Selma Demirelli
Ashoka 2007'ten beri   |   Turkey

Selma Demirelli

Water Lily Women's Cooperative
Selma Demirelli is spearheading the first women’s housing cooperative in Turkey operated exclusively by women in a region devastated by the 1999 earthquakes. Turning the adversity of the earthquakes…
Devamını oku
This description of Selma Demirelli's work was prepared when Selma Demirelli was elected to the Ashoka Fellowship in 2007.


Selma Demirelli is spearheading the first women’s housing cooperative in Turkey operated exclusively by women in a region devastated by the 1999 earthquakes. Turning the adversity of the earthquakes into an opportunity to empower the women that were affected by them, Selma more broadly expands the rights of women and children in Turkey.

The New Idea

Selma has founded Turkey’s first women’s housing cooperative to empower women as property owners with full citizenship and financial stability. In the wake of Turkey’s most devastating earthquakes, Selma organized local women in a series of development, learning, and income-generation activities. But she recognized that their single most pressing need was housing. Beyond satisfying the basic need for shelter, owning property opens up doors for women and places them on a more equal legal footing with men, in addition to giving them critical financial stability. Their involvement in governing a housing cooperative helps them to learn key principles of finance, business development, loans, and urban planning, that they can draw on for future community or business ventures. 

Women’s property ownership in Turkey is very low, due in part to their rights being limited. The majority of married women in Turkey do not hold the deeds to their homes, and in the case of their husband’s death, the property frequently goes to the nearest male relative, usually a brother or uncle. Within Selma’s housing cooperative, single, widowed, and married women exclusively hold deeds. The women are responsible for the administration of the cooperative and are active in coordinating the design, architecture, and urban landscape of the first forty-eight unit housing plot. This kind of control and participation by women is unprecedented in Turkey and has generated national media attention.

Selma recently traveled to other parts of northern Anatolia to discuss the feasibility of establishing similar ventures that encourage women’s property ownership and catalyze a shift in their societal status.

The Problem

The citizen sector in Turkey has been very slow to develop as a consequence of several military interventions during past three decades. Following the coup d’état in 1980 and the imposition of martial law for four years, all citizen organizations (COs) were closed down and banned, and not until a decade later, were they functioning again at their pre-coup levels.

During this period, the Turkish state was also slow to institute development activities, particularly addressing the needs of the least advantaged in Turkish society. The rights of women and children were especially impeded, and little progress was made to ensure their rights. The majority of women living in the rural areas—or those who immigrated to the greater cities from rural Turkey—were married by religious authorities and refused registry by the state with attendant loss of citizen rights for both the women and children of those unions.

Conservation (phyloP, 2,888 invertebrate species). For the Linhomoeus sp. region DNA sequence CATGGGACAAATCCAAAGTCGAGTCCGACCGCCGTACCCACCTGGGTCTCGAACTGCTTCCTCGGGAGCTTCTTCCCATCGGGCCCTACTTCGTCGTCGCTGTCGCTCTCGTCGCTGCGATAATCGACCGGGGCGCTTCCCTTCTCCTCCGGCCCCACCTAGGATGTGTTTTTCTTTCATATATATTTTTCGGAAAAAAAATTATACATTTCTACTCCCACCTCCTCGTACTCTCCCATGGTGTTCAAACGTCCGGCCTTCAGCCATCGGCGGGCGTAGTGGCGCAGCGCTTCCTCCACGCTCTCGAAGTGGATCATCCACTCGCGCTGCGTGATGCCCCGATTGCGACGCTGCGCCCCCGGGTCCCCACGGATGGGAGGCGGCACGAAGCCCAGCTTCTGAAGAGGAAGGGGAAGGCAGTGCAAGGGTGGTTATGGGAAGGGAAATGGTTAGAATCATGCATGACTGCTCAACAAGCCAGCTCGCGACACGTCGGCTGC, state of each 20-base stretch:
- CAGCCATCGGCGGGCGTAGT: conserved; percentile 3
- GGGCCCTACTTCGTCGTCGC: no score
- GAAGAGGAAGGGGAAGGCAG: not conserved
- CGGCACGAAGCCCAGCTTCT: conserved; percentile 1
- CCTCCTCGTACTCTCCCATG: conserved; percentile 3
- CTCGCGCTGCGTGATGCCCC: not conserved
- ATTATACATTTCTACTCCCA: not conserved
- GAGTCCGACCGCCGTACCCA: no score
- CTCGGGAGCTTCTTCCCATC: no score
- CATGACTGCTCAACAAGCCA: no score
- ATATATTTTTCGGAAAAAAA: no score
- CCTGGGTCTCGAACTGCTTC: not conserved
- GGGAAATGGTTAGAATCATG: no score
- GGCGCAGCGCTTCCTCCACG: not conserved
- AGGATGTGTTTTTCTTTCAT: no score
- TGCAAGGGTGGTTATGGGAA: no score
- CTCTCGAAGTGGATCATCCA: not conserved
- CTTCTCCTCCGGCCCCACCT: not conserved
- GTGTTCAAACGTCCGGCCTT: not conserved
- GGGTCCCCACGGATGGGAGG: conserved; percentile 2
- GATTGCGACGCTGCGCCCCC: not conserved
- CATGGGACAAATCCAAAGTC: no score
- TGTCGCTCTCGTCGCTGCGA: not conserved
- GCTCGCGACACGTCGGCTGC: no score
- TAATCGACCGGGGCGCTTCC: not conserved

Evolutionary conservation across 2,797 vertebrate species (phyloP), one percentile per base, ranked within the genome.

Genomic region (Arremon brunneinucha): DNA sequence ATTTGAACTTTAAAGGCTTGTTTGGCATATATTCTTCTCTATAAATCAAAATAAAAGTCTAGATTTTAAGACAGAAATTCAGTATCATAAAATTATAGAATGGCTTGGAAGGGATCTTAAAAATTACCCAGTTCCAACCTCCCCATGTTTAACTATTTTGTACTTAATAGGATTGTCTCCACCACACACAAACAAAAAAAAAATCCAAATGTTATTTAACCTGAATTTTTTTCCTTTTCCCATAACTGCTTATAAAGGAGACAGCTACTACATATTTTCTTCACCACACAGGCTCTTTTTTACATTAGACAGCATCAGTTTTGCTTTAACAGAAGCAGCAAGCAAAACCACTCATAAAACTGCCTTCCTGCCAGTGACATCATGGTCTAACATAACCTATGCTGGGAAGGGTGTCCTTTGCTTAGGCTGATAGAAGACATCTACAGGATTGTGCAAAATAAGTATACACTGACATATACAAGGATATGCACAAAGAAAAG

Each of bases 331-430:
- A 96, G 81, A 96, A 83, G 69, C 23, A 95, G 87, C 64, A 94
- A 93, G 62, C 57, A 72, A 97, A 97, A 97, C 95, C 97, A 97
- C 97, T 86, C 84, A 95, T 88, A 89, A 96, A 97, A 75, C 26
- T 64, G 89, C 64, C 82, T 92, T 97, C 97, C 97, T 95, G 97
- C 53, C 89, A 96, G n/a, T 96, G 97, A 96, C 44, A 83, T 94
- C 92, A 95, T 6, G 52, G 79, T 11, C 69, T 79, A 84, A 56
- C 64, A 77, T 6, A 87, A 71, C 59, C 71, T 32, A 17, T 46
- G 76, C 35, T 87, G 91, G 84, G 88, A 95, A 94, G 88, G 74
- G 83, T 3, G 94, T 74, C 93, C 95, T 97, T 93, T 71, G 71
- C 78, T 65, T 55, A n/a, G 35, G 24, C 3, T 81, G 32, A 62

Two earthquakes in 1999 did play a prominent role in opening up new citizen sector activity again, but at a heavy price. The August and November 1999 earthquakes in the Marmara region of northern Anatolia were the most devastating in a century. Nearly 500,000 families and around 2 million people were affected; the economy of the region almost collapsed and more than 15,000 people lost their lives. Reportedly 93,000 housing units and 15,000 small business units collapsed or were badly damaged. Another 220,000 houses and 21,000 small businesses sustained damage to a lesser degree. One hundred fifty thousand people became unemployed and 130,000 were forced to live in prefabricated houses for an extended time. Because public authorities failed to react quickly to the earthquakes, the devastation reached further and lasted longer than anticipated. A massive civic movement helped fill the void left by state social services and reconstruction efforts. Citizens worked to immediately respond to the physical, economic, and psychological damage, which was especially severe for women and children whose families had been torn apart. These same citizens also began thinking about related activities that could enlarge the rights of Turkish citizens, in particular, those of women and children.

While Turkey granted the vote to women in the 1930s and is officially the only Muslim country with equal rights of inheritance and divorce for men and women, it still faces significant gender inequalities in property ownership, literacy ratio, labor force participation, political representation, and public visibility. While there is scarce information on women’s property ownership in Turkey, it is estimated that only 10 percent of women own property and were only recently given an equal share of the family’s assets in a divorce.

Particularly disadvantaged are husbandless women without access to good housing. If a woman’s husband dies, she is not typically entitled to the property. Rather, all or most of the property goes to the nearest male family member (or sometimes to a child if the woman has any children). Therefore, many women left alone—as thousands were after the earthquake—did not have a legal claim to their homes, and were without future financial stability.